Mother and Daughter, Carrie and Julie...
Carrie's favorite may be hard to find:
Mother and Daughter Cookbook
Wabash Nazarene Church
C-S Printing, Wabash, IN
Why is this very privately published (*) cookbook
so loved by farm wife Carrie Betz? "Because they
(recipes) are all tried and true..."
There are no valid counts when it relates to vanity
fund-raising cookbooks published by churches.
But, such have been in collections since hand-set
type was invented. In this case the Betz-owned copy
is slightly frayed. Some of the spiral-bound pages
are pulled away and reinserted between well-read
Keeper Carrie's cookbook stash started in a
familiar way. Her mother, Mevelyn Neff, passed on
this appropriately-named cookbook...Mother Neff
to daughter Carrie. It will be passed to grand daughter
Julie who at this writing is about kitchen table tall.
There is no index. That may be one of the appeals.
There are sectioned pages dividing meat from pastry,
cakes and frosting from jams. Just for fun reading,
an indicator for the times before we had so many
eateries offering Asian cookery, there is a recipe
for chop suey. Assume it must be with Indiana
But when asked for her favorite recipe she quickly
flipped to Wiggles in the "Meats, Chicken & Casseroles"
section. Carrie's mother had written "try" next to the
noodles notation. Now, pause a bit. Those church
folk published their version of Johnny Marzetti, that
dish of baked pasta (so notes Wikipedia), ground
beef, tomato sauce and cheese. Wiggles, however,
now ranks among the thousand-plus of variations
for Johnny. Wiggles calls for hamburger, noodles,
a can of mushroom soup, oleo not butter, a can of
peas, grated cheese, a can of tomato soup milk,
chopped onion, and cracker crumbs. Carrie Betz
is a bit more up to date: butter not oleo, fresh
garden peas and tomatoes from her acres out back.
(*) There are 116 unnumbered pages with 138 recipes
printed on both sides. Each is credited to what appears
to be a member of this church 30-plus years ago.
Carrie's second fave is closer to home:
Cookin' for the Lord
A Collection of Recipes by First Church
of the Nazarene, Mount Sterling, Ohio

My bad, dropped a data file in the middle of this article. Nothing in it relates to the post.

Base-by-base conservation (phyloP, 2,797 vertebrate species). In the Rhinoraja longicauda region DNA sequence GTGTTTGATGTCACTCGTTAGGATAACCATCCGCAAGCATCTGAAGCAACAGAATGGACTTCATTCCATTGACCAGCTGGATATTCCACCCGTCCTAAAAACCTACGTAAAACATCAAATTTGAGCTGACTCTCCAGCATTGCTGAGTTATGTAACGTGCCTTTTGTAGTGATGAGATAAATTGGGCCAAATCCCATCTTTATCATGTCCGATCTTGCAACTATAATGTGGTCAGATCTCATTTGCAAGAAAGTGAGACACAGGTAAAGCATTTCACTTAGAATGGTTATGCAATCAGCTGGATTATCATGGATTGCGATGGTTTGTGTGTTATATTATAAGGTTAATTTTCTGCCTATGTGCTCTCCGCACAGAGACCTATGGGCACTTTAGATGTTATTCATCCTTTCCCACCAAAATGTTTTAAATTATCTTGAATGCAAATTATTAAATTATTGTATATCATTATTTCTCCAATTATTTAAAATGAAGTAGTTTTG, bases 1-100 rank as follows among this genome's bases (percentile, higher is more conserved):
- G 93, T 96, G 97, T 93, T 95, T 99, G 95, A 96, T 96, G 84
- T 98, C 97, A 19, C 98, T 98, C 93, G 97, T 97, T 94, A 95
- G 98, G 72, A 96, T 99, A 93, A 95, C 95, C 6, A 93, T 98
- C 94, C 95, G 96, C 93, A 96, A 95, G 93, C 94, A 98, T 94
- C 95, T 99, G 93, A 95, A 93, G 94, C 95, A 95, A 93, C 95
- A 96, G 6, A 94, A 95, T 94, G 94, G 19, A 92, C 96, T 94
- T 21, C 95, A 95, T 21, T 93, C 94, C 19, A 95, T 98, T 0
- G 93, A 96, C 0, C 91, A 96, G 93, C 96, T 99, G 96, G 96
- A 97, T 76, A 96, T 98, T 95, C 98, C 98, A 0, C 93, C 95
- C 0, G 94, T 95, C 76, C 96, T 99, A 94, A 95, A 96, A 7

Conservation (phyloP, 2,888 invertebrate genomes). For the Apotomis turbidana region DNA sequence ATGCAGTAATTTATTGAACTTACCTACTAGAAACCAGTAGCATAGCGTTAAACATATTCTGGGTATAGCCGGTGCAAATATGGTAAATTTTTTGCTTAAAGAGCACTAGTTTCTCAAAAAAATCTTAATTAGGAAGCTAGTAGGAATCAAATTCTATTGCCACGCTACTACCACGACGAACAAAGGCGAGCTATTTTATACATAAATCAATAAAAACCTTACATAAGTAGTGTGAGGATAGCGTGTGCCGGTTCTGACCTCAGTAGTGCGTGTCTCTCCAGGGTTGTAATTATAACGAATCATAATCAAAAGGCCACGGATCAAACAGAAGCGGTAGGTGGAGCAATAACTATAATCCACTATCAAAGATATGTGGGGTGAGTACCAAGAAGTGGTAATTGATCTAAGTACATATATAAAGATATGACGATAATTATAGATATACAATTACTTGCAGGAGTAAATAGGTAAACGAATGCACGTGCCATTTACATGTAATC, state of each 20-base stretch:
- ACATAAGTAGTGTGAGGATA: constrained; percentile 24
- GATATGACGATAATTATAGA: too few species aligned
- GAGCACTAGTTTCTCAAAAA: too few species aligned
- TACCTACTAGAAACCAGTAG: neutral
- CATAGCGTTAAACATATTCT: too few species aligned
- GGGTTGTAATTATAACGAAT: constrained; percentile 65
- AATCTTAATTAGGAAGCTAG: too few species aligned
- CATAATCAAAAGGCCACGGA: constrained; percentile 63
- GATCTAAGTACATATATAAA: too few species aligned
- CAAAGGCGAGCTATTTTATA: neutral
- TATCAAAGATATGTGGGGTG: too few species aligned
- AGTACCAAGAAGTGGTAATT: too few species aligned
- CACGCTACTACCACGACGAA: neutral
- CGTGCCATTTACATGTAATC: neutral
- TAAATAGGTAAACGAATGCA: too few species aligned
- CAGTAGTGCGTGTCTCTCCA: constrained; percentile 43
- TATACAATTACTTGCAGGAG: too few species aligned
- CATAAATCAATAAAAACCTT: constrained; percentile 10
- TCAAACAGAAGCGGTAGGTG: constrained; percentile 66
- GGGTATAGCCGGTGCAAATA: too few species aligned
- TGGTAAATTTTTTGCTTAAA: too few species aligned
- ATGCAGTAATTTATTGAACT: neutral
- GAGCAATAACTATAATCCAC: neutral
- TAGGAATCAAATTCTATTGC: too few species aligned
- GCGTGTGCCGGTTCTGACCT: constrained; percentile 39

The pages are numbered on this edition. The
Wiggles version of Johnny Marzetti appears on
page 53, submitted by Mev Neff, Carrie's mother.
Chop suey is missing from this issue. However,
there is one recipe with an intriguing name: How to
Make Ants on a Log, page 152.
Frequently on her cooking counter top:
Seasoned With Love
Country Favorites from Madison Mills School
Miami Trace School District, Ohio
Indexed and with pages numbered, this one fills
shelf space. No chop suey. But the dirt cake, page
67, sounds interesting using Oreo cookies and
cream cheese. Julia Child would pass on this one.
The recipe calls for margarine, not butter. For
school age readers, Clogg Nogg, egg nog and party
punch would be approved by any school board...all
are non-alky preps.
Sum total for Carrie's faves: Great reading for those
who never cook...but just read cookbooks. Step
back a generation.
Once a hog farm of 400 acres in 1971
when pork prices were high, now down
to 40 profitable Ohio vegetable acres...
When Gerald Betz wanted to raise his family with
sons Nick and Jim, he bought more than 400 fertile
acres in lush Madison County, Ohio. By the 1980s
he had as many as 60 sows and hundreds of hogs
for market, all fattened with a feed that included
field vegetables. Today, the hogs are gone. Those
vegetables, sweet corn, tomatoes, cantaloupes, melons,
green beans, zucchini, yellow squash and cucumbers
fill almost 40 acres of tended rows.
Gerald's sons, Nick and Jim gather ripe in early mornings,
sell from a pickup truck bed by noon times. There are no
hogs on the farm, but two dozen or more productive
hens keep fresh egg baskets loaded.
To continue Betz family folk plan to stay on the land,
Nick's wife, Carrie has plans for a herb garden. As for
her title in this farm family structure, she calls herself
"just a picker."
Picked at daylight, marketed at noon...
Farmers all, left to right: Jim Betz, his son Luke,
Julie, daughter of Nick and Carrie Ann Betz, right,
with their Betz Farms truck market in season...
Decades ago the oval basket used for
toting burley tobacco stalks now is used
by Julie Betz when she counts out fresh
corn for market customers...